Bard pulls mesh implants from EU
BD subsidiary C.R. Bard is permanently withdrawing its urogynaecological mesh devices for stress urinary incontinence and pelvic organ prolapse from the European market, the Medicines and Healthcare products Regulatory Agency communicated Thursday.
The company framed the action as a response to the need to invest in clinical data to keep the products on the market once Europe's new device rules comes into force next year.
Mesh implants have been the subject of lawsuits, regulatory scrutiny and investigations around the world in recent years amid reports of adverse events.
Reports of adverse events linked to mesh implants, and accusations that doctors and regulators were slow to respond have led to calls for more medical device oversight, including an ongoing U.K. probe into whether "systemic failures" occurred. These probes have restricted use of mesh implants, shrinking the market opportunity.
While the company maintains that its devices are safe, a confluence of factors means they are no longer attractive economically.
"We have decided to stop production of these devices to focus on other strategic priorities rather than continue to invest in clinical data to support additional EU requirements," BD said in a statement shared with Sky News.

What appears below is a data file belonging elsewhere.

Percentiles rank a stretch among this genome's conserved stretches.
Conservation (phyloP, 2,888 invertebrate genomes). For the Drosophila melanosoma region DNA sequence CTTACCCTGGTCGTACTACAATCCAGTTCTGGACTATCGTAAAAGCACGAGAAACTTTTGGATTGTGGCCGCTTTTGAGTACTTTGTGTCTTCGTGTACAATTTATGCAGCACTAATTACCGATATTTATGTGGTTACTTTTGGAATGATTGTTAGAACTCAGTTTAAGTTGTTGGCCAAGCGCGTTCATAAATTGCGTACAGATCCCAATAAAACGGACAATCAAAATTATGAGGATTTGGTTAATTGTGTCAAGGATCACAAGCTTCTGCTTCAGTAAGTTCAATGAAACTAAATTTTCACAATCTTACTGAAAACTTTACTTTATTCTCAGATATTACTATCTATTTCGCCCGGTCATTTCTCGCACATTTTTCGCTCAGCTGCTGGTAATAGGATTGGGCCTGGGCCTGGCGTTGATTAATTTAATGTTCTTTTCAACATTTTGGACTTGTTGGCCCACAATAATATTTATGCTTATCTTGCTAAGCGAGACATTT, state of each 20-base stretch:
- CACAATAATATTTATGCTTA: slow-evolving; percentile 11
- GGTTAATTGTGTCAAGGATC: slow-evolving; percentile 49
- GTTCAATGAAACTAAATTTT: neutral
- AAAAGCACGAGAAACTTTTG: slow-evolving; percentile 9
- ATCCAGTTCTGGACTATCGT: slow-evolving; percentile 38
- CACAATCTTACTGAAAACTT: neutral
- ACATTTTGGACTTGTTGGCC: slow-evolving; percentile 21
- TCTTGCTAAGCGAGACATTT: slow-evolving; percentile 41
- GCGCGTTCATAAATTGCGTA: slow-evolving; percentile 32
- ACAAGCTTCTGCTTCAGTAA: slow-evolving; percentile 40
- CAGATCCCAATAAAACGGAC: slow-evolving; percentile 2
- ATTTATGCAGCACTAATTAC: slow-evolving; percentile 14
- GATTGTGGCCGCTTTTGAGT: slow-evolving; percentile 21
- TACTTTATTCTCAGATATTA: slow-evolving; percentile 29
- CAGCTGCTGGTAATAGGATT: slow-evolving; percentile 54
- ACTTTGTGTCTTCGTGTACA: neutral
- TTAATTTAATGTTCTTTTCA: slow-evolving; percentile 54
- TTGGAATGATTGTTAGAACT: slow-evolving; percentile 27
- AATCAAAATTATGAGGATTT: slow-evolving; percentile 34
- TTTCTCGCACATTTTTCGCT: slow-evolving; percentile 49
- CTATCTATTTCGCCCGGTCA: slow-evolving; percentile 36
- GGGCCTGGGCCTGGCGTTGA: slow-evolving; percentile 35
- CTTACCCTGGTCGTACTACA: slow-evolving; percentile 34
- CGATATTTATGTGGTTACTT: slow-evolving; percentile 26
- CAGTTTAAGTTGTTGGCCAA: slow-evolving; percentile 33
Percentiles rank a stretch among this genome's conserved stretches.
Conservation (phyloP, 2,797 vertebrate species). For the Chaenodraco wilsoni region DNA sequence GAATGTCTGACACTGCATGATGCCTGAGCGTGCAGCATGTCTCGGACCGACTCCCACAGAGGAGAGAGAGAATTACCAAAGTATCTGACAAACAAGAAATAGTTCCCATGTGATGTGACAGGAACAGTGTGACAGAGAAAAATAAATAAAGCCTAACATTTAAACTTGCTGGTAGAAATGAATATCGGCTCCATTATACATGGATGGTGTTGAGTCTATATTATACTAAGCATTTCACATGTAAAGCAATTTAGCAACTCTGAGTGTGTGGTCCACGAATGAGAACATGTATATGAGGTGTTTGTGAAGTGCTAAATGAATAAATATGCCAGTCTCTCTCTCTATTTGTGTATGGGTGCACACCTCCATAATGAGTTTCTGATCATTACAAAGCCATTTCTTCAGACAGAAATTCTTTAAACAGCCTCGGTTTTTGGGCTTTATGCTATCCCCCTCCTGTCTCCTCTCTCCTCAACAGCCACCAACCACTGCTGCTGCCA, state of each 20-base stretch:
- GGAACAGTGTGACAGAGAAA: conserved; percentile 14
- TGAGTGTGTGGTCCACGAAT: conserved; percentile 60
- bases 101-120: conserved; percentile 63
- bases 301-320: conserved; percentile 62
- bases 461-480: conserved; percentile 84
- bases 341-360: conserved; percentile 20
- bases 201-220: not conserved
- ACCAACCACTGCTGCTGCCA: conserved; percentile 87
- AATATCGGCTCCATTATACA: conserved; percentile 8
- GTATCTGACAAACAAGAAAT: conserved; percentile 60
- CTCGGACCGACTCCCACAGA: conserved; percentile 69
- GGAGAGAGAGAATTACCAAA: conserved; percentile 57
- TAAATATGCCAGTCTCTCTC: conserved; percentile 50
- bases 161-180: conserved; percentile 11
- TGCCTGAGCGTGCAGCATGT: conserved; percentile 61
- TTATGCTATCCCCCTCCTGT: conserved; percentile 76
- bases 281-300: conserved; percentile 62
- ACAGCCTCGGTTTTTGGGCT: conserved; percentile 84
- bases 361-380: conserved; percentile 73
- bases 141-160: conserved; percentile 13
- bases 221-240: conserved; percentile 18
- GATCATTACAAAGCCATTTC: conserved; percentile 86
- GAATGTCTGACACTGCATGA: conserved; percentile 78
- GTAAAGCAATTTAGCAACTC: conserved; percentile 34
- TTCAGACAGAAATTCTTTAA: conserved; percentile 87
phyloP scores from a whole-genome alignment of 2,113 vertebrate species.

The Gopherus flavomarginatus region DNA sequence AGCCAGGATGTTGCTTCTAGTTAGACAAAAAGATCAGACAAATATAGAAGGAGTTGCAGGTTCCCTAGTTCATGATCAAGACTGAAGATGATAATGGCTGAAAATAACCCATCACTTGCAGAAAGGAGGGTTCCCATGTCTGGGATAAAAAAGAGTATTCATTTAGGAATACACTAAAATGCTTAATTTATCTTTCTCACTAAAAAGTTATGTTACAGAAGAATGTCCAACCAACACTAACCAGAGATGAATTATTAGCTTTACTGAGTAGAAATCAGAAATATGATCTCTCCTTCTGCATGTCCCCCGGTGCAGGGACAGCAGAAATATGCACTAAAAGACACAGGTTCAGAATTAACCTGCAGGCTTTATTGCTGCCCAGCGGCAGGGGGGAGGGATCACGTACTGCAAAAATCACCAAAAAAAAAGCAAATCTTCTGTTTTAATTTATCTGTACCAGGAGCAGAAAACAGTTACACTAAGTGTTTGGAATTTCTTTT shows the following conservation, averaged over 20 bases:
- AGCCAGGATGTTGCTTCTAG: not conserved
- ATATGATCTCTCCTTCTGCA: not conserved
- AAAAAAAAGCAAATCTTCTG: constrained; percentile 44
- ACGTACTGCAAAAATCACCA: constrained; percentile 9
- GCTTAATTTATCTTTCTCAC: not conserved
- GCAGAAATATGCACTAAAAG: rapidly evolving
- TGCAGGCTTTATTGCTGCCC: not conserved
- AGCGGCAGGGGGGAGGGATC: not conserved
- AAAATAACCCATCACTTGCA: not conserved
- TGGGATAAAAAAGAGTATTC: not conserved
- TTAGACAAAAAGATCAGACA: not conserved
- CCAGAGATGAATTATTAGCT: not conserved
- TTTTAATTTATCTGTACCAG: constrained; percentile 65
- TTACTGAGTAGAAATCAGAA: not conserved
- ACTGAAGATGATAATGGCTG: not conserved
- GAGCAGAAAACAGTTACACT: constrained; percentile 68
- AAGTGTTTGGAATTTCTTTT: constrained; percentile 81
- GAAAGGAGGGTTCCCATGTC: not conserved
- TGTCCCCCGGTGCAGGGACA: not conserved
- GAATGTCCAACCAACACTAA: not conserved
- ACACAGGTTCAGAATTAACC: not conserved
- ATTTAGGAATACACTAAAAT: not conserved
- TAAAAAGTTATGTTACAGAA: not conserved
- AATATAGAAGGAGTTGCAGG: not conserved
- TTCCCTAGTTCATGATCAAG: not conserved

Under the old and incoming legislation, the European Union treats most implantable and long-term surgically invasive devices as Class IIb products. The key difference, from Bard's perspective, is that the incoming legislation specifically singles out surgical meshes as an exception to the rule. Under the rules that will come into force next year, surgical meshes are Class III devices.
That change, which has been mirrored by Australian authorities, and other aspects of the legislation mean developers of mesh devices will need to perform clinical investigations unless they meet the criteria for exemption. Implantable and Class III devices already on the EU market need “sufficient clinical data” to be exempt from the requirements.
In the U.S., FDA is currently reviewing PMA applications for pelvic organ prolapse mesh products from Boston Scientific and Coloplast, the only two companies seeking to stay in a market that has become more strictly regulated in recent years.
Bard expects to complete the withdrawal within two weeks but it will take longer than that to fully extricate itself from the legacy of its mesh business. As of the end of September, BD was defending more than 1,300 product liability claims involving Bard's line of pelvic mesh devices.